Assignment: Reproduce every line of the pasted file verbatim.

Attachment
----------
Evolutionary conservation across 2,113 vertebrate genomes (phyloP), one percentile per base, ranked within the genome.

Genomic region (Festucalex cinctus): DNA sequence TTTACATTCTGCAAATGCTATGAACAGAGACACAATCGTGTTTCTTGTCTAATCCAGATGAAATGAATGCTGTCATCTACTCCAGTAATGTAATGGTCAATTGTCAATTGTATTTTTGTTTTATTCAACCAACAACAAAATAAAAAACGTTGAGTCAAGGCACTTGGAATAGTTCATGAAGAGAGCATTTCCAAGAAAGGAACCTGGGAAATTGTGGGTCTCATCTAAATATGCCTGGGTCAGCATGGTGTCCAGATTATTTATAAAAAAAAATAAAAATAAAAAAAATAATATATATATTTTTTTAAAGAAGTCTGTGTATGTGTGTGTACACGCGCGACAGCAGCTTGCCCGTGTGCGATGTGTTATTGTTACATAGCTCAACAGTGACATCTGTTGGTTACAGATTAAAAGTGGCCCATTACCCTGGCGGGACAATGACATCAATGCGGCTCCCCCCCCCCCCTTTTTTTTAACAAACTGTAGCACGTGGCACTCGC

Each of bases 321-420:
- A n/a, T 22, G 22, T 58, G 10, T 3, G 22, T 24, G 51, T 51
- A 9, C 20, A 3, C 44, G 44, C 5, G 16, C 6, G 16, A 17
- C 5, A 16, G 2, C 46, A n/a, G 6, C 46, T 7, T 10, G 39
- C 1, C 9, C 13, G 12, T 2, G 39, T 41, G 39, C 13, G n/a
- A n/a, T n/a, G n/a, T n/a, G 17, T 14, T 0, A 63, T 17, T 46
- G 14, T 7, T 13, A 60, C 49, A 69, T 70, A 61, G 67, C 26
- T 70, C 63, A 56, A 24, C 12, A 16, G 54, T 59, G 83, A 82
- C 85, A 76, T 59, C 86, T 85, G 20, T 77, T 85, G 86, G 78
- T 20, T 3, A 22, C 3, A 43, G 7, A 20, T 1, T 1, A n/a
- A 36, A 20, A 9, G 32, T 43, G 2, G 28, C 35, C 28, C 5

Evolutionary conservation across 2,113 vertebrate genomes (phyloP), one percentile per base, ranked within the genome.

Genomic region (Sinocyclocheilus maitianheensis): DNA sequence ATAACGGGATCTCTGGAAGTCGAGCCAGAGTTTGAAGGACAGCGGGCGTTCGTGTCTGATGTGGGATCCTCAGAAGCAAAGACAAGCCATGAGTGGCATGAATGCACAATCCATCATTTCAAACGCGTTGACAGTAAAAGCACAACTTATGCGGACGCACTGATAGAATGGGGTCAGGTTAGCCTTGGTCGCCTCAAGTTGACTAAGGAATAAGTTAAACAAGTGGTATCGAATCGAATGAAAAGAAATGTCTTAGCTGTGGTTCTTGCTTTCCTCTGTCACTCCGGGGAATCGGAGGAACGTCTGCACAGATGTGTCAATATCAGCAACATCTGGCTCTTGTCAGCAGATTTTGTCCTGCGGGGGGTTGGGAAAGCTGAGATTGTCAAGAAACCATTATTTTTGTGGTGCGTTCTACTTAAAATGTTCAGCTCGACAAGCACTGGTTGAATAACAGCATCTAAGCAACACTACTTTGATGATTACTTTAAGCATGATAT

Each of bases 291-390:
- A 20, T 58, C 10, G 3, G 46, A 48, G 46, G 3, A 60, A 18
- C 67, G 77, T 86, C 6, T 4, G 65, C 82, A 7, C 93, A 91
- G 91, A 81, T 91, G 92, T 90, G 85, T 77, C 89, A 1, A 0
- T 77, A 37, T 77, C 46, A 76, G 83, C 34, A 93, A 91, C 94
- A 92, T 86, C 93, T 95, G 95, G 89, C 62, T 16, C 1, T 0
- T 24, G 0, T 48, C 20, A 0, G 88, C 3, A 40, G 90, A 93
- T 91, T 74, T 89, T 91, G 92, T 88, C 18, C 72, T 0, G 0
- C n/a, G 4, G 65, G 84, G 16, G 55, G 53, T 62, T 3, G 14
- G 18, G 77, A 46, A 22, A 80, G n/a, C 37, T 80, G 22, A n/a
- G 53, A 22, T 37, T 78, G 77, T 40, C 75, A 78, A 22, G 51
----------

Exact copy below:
Evolutionary conservation across 2,113 vertebrate genomes (phyloP), one percentile per base, ranked within the genome.

Genomic region (Festucalex cinctus): DNA sequence TTTACATTCTGCAAATGCTATGAACAGAGACACAATCGTGTTTCTTGTCTAATCCAGATGAAATGAATGCTGTCATCTACTCCAGTAATGTAATGGTCAATTGTCAATTGTATTTTTGTTTTATTCAACCAACAACAAAATAAAAAACGTTGAGTCAAGGCACTTGGAATAGTTCATGAAGAGAGCATTTCCAAGAAAGGAACCTGGGAAATTGTGGGTCTCATCTAAATATGCCTGGGTCAGCATGGTGTCCAGATTATTTATAAAAAAAAATAAAAATAAAAAAAATAATATATATATTTTTTTAAAGAAGTCTGTGTATGTGTGTGTACACGCGCGACAGCAGCTTGCCCGTGTGCGATGTGTTATTGTTACATAGCTCAACAGTGACATCTGTTGGTTACAGATTAAAAGTGGCCCATTACCCTGGCGGGACAATGACATCAATGCGGCTCCCCCCCCCCCCTTTTTTTTAACAAACTGTAGCACGTGGCACTCGC

Each of bases 321-420:
- A n/a, T 22, G 22, T 58, G 10, T 3, G 22, T 24, G 51, T 51
- A 9, C 20, A 3, C 44, G 44, C 5, G 16, C 6, G 16, A 17
- C 5, A 16, G 2, C 46, A n/a, G 6, C 46, T 7, T 10, G 39
- C 1, C 9, C 13, G 12, T 2, G 39, T 41, G 39, C 13, G n/a
- A n/a, T n/a, G n/a, T n/a, G 17, T 14, T 0, A 63, T 17, T 46
- G 14, T 7, T 13, A 60, C 49, A 69, T 70, A 61, G 67, C 26
- T 70, C 63, A 56, A 24, C 12, A 16, G 54, T 59, G 83, A 82
- C 85, A 76, T 59, C 86, T 85, G 20, T 77, T 85, G 86, G 78
- T 20, T 3, A 22, C 3, A 43, G 7, A 20, T 1, T 1, A n/a
- A 36, A 20, A 9, G 32, T 43, G 2, G 28, C 35, C 28, C 5

Evolutionary conservation across 2,113 vertebrate genomes (phyloP), one percentile per base, ranked within the genome.

Genomic region (Sinocyclocheilus maitianheensis): DNA sequence ATAACGGGATCTCTGGAAGTCGAGCCAGAGTTTGAAGGACAGCGGGCGTTCGTGTCTGATGTGGGATCCTCAGAAGCAAAGACAAGCCATGAGTGGCATGAATGCACAATCCATCATTTCAAACGCGTTGACAGTAAAAGCACAACTTATGCGGACGCACTGATAGAATGGGGTCAGGTTAGCCTTGGTCGCCTCAAGTTGACTAAGGAATAAGTTAAACAAGTGGTATCGAATCGAATGAAAAGAAATGTCTTAGCTGTGGTTCTTGCTTTCCTCTGTCACTCCGGGGAATCGGAGGAACGTCTGCACAGATGTGTCAATATCAGCAACATCTGGCTCTTGTCAGCAGATTTTGTCCTGCGGGGGGTTGGGAAAGCTGAGATTGTCAAGAAACCATTATTTTTGTGGTGCGTTCTACTTAAAATGTTCAGCTCGACAAGCACTGGTTGAATAACAGCATCTAAGCAACACTACTTTGATGATTACTTTAAGCATGATAT

Each of bases 291-390:
- A 20, T 58, C 10, G 3, G 46, A 48, G 46, G 3, A 60, A 18
- C 67, G 77, T 86, C 6, T 4, G 65, C 82, A 7, C 93, A 91
- G 91, A 81, T 91, G 92, T 90, G 85, T 77, C 89, A 1, A 0
- T 77, A 37, T 77, C 46, A 76, G 83, C 34, A 93, A 91, C 94
- A 92, T 86, C 93, T 95, G 95, G 89, C 62, T 16, C 1, T 0
- T 24, G 0, T 48, C 20, A 0, G 88, C 3, A 40, G 90, A 93
- T 91, T 74, T 89, T 91, G 92, T 88, C 18, C 72, T 0, G 0
- C n/a, G 4, G 65, G 84, G 16, G 55, G 53, T 62, T 3, G 14
- G 18, G 77, A 46, A 22, A 80, G n/a, C 37, T 80, G 22, A n/a
- G 53, A 22, T 37, T 78, G 77, T 40, C 75, A 78, A 22, G 51